Site Search:

Fall Meeting 2011

Nov 4-5, 2011

Theological Aesthetics

Tucson Room at Church Divinity School of the Pacific (CDSP), Berkeley, California


Friday, Nov 4
2-5 pm - Paper Session
5-7 pm - Business Meeting, Dinner (Cost = $25, RSVP)
7:30-9 pm - Public Lecture, Maeve L Heaney, V.D.M.F. (SCU/JST, Bannan Fellow)
"Moving Grace: Beauty's Trace in Music"

Saturday, Nov 5
9:30–10 am - Continental Breakfast
10 am-noon - Paper Session


Former PCTS member Alejandro Garcia-Rivera describes theological aesthetics in A Wounded Innocence (Liturgical Press, 2003, p. xi):

[A] theology of art calls for a new (actually, very old) way of doing theology. A theological method proper to a theology of art tends toward synthesis, putting things together, rather than analysis, taking things apart. A theology of art ought to understand the whole rather than the parts. Moreover, it ought to bring insight into the human condition rather than philosophical clarity as to the nature of art. Insight into the human condition means wrestling with the problem of suffering. Art, after all, does not take place in some isolated place away from the ordinary cares of the world but in the midst of the garden of good and evil.

Paper Session - Friday, Nov 4, 2-5 pm

Cecilia Gonzalez-Andrieu (Loyola Marymount University)

"Poetic Speech and Prophetic Action in García Lorca" ()
Respondent is Alicia Vargas, PLTS

This paper explores a new English translation of Federico García Lorca’s 1929 poem Cry Toward Rome (From the Tower of the Chrysler Building) written during his momentous visit to New York in 1929-1930.  Approached through atheological aesthetics lens, the paper proposes a new interpretation of Lorca as a proto-liberation theologian.   In this poem as in his life García Lorca unites the aesthetics of poetic prophetic speech to the ethics of prophetic action in a distinctly and self-consciously Christian key.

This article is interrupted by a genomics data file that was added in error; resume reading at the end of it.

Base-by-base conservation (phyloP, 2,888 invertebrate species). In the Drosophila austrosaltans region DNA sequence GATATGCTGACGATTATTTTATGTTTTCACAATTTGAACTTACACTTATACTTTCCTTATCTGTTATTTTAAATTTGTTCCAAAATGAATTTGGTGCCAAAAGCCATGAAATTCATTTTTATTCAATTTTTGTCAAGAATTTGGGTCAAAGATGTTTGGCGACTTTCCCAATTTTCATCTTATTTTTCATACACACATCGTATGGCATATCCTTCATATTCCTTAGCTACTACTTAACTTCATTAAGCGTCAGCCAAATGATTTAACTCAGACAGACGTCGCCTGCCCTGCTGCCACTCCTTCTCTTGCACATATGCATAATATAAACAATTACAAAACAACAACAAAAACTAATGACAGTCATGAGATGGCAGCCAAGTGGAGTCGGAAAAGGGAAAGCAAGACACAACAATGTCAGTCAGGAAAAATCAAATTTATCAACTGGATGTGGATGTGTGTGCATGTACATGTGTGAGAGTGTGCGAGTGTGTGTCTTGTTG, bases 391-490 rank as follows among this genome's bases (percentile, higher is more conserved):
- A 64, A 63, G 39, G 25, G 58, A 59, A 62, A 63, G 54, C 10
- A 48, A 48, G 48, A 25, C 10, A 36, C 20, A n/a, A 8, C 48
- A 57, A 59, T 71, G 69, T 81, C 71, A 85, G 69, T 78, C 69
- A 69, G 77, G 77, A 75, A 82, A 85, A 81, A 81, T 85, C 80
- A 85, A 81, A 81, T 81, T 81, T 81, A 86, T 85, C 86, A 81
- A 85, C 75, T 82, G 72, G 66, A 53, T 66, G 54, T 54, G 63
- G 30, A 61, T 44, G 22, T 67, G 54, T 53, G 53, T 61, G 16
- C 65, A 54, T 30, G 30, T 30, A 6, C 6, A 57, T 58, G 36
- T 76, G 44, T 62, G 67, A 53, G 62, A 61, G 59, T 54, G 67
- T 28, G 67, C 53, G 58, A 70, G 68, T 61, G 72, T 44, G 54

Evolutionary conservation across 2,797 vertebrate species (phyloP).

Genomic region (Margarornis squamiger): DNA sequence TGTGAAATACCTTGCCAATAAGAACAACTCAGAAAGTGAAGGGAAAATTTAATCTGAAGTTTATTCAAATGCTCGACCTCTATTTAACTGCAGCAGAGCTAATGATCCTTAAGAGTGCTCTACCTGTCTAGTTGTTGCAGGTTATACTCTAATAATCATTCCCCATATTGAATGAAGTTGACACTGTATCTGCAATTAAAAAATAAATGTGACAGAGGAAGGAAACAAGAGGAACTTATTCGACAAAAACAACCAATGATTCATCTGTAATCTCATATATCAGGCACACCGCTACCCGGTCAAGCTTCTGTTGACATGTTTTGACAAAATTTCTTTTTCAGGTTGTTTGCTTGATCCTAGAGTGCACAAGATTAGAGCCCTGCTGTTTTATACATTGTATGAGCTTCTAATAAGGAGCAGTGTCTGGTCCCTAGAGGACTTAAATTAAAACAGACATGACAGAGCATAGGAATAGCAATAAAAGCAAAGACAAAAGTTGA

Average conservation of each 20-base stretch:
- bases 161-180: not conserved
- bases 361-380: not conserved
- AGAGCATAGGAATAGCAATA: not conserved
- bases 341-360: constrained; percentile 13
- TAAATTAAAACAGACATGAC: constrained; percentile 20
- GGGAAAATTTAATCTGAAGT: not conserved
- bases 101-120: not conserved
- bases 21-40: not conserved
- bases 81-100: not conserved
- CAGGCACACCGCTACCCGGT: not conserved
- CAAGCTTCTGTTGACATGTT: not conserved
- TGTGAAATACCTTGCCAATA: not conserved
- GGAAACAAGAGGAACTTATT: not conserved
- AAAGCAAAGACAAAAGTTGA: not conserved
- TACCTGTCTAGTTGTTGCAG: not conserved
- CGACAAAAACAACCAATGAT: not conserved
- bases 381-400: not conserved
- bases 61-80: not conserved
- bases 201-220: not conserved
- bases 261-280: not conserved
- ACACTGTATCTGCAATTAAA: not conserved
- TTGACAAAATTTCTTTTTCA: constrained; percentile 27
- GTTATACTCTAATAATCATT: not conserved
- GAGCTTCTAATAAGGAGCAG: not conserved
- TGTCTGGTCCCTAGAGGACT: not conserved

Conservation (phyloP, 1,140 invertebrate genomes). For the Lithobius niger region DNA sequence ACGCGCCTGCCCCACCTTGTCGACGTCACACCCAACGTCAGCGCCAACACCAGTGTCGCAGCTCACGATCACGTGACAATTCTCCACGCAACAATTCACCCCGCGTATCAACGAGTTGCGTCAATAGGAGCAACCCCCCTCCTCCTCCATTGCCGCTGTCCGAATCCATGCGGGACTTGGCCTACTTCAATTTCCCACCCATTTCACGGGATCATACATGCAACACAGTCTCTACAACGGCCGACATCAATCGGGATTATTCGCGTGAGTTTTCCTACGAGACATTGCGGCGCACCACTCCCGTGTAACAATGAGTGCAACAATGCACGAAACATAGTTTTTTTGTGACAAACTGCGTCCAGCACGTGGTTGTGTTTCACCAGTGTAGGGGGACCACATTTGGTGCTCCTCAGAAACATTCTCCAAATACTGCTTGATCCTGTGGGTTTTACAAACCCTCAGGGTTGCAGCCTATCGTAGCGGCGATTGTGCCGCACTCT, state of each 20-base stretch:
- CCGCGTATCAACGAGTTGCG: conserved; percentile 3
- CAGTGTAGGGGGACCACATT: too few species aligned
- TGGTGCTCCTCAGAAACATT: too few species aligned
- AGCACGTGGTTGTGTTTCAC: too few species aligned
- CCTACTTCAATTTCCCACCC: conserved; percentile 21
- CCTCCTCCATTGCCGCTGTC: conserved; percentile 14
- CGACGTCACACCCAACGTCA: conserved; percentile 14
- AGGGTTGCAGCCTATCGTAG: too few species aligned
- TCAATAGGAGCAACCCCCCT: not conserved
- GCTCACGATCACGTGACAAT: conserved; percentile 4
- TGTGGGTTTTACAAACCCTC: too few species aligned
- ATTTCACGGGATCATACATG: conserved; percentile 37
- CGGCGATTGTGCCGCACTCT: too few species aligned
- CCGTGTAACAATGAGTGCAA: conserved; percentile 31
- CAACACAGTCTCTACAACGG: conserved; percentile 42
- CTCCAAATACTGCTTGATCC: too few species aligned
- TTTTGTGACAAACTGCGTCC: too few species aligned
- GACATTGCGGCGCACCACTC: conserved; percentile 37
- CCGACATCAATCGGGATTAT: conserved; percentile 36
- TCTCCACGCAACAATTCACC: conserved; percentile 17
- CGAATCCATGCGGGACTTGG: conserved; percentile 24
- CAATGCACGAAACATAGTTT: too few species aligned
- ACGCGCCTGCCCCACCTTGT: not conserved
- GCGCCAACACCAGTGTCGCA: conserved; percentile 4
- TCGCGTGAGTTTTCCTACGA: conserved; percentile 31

Malcolm Young (Christ Episcopal Church in Los Altos)

"Architect Christopher Alexander’s Living World and the Theology of Jonathan Edwards" ()
Respondent is Mark Graves

The twentieth century Berkeley architect and professor Christopher Alexander uses religious language both to explain why some modern buildings seem so dehumanizing, and as a tool for making good decisions about the future of our built world. This paper compares his claims about the presence of God in nature with the conclusions of the eighteenth-century puritan Jonathan Edwards (1703-1758).

Paper Session - Saturday, Nov 5, 10 am-noon

Elaine Belz (GTU)

"The Poet Among Ruins" ()
Respondent is Anselm Ramelow, DSPT

This paper examines Maritain's concept of poetic intuition and his distinction between poet and artist to look at photography of modern ruins.

Peter Doebler (GTU)

"Just Fooling Around: Madness, Folly, and Artistic Creativity" ()
Respondent is Christopher Renz, DSPT

Ever since at least Plato a connection between the artist and madness has been made. However, in recent centuries this has focused especially on psychological disorders. While such studies are not unimportant, overemphasis on this can lead to a one-sided, rather dark view of a self-absorbed artistic “genius.” Ultimately this distracts from the real subject of art, which is the diverse beauty of the world around us. This paper will argue that a better way to think of the artist is not in terms of madness but in terms of foolishness. The artist’s closest analog is not the mad person but the fool. In fact, the artist is not merely like a fool but the artist is a fool.

The paper is divided in three parts. First, three different thinkers who all discuss the artist as mad are considered, Jacques Maritain, Plato, and Schopenhauer. For all three, the association of creativity with literal madness is only an analogy and the two have no direct connection, rather the artist participates in what Plato calls “divine madness.” The second part proposes that there is a general form of madness in modern society, which is the opposite of this divine madness, the result of the subjective turn toward the self in philosophy and psychology that leads to an obsession with the self. The third part considers how viewing the artist as a fool provides a response to this particular madness, a response that goes beyond simply returning to Plato’s divine madness as a dialectical alternative.